Saturday, June 23, 2018

Stephen King - The Wind Through the Keyhole

Long term readers of this my reviews will know that I have a great love for much of Stephen King's work and particularly his Dark Tower books. Nearly four years after finishing that epic series I was finally able to return to them by reading The Wind Through the Keyhole a novel set between volumes four and five of the original series. The novel adds little to the actual series, but adds a great deal to the backstory of the Gunslinger and his companions. It also builds on the wider history of the world they inhabit.

Sheltering from a stark-blast, an enormously powerful storm that drops temperatures to freezing and shatters wood with high-speed winds, the Gunslinger is reminded of a story his mother used to tell him. As his companions huddle around a fire, he tells them the story of how he first retold that tale, and thus we are treated to a story within a story. The Gunslinger tells us of his adventures that took place after those described in the forth volume Wizard and Glass. They deal with a mission he is sent on to kill a skin-man, a shape-shifting creature that has been massacring the population of a small mining village near to Roland's home.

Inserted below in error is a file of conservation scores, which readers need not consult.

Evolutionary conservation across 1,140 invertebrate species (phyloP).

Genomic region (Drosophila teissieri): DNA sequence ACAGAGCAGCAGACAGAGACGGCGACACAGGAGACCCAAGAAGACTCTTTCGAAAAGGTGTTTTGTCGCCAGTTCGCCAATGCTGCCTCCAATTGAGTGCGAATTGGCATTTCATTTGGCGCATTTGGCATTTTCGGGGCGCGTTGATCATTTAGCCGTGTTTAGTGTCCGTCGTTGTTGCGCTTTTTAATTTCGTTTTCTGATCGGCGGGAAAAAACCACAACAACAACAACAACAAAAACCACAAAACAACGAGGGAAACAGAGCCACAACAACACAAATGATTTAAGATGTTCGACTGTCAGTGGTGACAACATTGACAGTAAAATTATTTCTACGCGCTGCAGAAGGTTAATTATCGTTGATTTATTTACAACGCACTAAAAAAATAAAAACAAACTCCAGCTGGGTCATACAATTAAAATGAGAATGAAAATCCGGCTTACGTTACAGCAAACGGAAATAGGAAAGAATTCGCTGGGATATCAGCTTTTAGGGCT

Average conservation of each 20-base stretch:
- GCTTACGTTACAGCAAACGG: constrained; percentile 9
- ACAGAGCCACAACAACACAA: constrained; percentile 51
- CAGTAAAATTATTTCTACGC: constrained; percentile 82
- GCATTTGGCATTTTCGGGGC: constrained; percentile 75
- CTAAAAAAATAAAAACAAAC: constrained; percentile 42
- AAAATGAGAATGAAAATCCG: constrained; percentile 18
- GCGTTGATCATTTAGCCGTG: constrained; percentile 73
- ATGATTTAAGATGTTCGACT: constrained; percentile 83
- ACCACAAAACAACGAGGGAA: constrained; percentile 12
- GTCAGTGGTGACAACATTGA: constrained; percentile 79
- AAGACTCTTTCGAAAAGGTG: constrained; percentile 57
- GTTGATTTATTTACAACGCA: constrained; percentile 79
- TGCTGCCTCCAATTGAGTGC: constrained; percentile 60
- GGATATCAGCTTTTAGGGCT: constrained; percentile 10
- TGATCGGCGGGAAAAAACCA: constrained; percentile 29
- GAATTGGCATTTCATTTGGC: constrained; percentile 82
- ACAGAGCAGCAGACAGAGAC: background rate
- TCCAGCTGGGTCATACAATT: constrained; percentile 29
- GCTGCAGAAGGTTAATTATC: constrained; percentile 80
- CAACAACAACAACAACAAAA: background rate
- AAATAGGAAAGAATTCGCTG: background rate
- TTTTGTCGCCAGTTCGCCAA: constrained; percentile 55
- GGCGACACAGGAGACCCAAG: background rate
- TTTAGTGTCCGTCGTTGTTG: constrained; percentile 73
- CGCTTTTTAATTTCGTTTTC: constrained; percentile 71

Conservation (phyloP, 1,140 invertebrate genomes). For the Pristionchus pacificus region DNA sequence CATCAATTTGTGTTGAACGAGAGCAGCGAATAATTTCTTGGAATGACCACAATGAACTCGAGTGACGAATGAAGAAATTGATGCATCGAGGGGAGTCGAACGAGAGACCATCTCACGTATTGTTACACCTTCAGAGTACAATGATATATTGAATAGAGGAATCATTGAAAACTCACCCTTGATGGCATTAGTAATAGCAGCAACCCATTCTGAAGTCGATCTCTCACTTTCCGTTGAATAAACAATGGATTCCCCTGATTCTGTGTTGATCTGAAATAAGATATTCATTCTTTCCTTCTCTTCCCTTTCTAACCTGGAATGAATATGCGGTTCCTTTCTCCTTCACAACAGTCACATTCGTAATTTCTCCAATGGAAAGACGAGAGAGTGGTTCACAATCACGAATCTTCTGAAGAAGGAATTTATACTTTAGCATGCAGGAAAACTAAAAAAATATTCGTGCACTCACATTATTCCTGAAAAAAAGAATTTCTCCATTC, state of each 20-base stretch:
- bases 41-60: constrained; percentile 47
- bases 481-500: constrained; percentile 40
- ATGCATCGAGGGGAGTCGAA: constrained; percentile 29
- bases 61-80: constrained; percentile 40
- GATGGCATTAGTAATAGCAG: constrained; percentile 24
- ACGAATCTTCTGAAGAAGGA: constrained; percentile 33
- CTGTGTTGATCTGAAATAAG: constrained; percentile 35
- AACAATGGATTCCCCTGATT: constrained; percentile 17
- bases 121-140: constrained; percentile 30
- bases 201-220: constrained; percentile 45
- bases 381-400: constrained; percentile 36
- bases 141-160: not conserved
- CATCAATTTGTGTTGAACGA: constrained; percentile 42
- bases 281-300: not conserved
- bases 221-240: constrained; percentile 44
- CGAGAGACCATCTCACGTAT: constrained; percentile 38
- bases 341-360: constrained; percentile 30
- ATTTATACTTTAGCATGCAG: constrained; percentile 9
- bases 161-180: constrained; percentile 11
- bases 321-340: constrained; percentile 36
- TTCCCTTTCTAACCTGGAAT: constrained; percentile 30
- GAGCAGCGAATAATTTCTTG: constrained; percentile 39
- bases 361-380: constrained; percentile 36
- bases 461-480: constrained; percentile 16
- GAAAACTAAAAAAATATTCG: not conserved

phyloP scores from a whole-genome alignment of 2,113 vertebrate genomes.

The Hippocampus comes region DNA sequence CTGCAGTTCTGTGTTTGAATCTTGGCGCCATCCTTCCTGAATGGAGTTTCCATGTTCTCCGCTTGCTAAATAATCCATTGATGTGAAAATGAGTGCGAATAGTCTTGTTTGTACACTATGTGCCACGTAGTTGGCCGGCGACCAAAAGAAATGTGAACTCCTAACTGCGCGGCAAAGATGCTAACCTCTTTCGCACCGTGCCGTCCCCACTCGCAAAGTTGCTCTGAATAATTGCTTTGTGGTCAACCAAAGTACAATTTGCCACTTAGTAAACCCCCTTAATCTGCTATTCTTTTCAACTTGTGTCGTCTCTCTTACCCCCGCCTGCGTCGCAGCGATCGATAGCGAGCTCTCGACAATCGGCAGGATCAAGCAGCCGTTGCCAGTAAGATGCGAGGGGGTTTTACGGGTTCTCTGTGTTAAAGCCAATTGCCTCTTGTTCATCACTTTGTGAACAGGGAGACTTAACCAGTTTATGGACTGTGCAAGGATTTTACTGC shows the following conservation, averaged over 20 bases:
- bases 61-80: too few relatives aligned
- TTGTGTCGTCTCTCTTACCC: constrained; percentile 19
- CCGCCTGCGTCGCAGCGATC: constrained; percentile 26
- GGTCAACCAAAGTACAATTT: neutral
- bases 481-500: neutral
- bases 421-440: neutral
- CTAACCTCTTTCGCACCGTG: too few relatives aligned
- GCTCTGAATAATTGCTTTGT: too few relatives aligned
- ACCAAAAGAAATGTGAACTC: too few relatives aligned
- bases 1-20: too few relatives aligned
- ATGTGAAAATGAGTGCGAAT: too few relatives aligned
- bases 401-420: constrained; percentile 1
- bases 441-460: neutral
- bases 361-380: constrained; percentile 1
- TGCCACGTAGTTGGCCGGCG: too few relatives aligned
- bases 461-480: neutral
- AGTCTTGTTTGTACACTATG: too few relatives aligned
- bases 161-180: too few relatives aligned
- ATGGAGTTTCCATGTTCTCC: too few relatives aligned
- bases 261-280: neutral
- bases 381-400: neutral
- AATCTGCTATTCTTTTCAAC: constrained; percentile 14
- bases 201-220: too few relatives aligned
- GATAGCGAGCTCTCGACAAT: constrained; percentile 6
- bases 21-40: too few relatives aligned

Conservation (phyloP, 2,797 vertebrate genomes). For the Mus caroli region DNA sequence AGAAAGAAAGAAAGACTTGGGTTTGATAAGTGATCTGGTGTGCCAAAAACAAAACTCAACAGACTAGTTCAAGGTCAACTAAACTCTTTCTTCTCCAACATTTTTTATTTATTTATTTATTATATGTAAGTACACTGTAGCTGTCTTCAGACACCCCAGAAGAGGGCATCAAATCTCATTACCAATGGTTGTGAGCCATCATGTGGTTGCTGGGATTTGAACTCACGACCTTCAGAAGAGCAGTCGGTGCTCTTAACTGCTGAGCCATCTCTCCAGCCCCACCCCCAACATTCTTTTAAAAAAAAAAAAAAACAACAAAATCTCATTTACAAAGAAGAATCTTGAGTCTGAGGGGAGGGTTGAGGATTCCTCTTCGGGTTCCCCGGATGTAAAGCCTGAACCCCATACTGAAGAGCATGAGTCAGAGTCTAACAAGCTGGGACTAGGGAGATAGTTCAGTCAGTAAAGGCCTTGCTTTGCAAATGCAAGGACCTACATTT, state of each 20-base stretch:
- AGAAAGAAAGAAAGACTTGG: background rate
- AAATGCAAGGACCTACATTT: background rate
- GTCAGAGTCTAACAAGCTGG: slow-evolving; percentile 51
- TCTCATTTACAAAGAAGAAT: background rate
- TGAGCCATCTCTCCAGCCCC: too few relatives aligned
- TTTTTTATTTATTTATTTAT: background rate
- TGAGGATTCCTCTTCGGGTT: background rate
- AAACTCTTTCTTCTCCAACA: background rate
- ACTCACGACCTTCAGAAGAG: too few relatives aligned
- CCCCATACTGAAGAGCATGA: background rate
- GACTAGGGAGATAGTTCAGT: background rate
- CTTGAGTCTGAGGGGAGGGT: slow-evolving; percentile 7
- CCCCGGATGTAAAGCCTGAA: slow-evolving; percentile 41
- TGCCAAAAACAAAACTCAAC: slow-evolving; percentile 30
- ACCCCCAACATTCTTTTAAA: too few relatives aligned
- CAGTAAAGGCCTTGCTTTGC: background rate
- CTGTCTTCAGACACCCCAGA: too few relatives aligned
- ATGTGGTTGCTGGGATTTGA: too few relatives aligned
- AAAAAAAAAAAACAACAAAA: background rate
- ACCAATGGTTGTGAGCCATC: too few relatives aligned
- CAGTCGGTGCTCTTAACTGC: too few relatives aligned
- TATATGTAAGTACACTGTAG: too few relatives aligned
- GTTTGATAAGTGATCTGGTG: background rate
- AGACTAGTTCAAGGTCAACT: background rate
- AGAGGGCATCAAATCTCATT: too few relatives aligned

During an over-night shelter there, Roland tells tells a nervous witness to a massacre the story that his mother had told him, of a small boys adventure that leads him to become a Gunslinger. Readers hoping to find answers to the great mysteries of the other novels will be disappointed. The book contains little of that, though it does tie up some loose ends and certainly gave this reader a sense of a deeper knowledge of Roland's world and his motivation. Telling more would ruin much for future readers, so I'll leave it there, except to recommend the Dark Tower series once again to those who haven't read them.

Related Reviews

King - The Gunslinger
King - The Drawing of the Three
King - Wizard and Glass
King - The Wastelands
King - Wolves of the Calla

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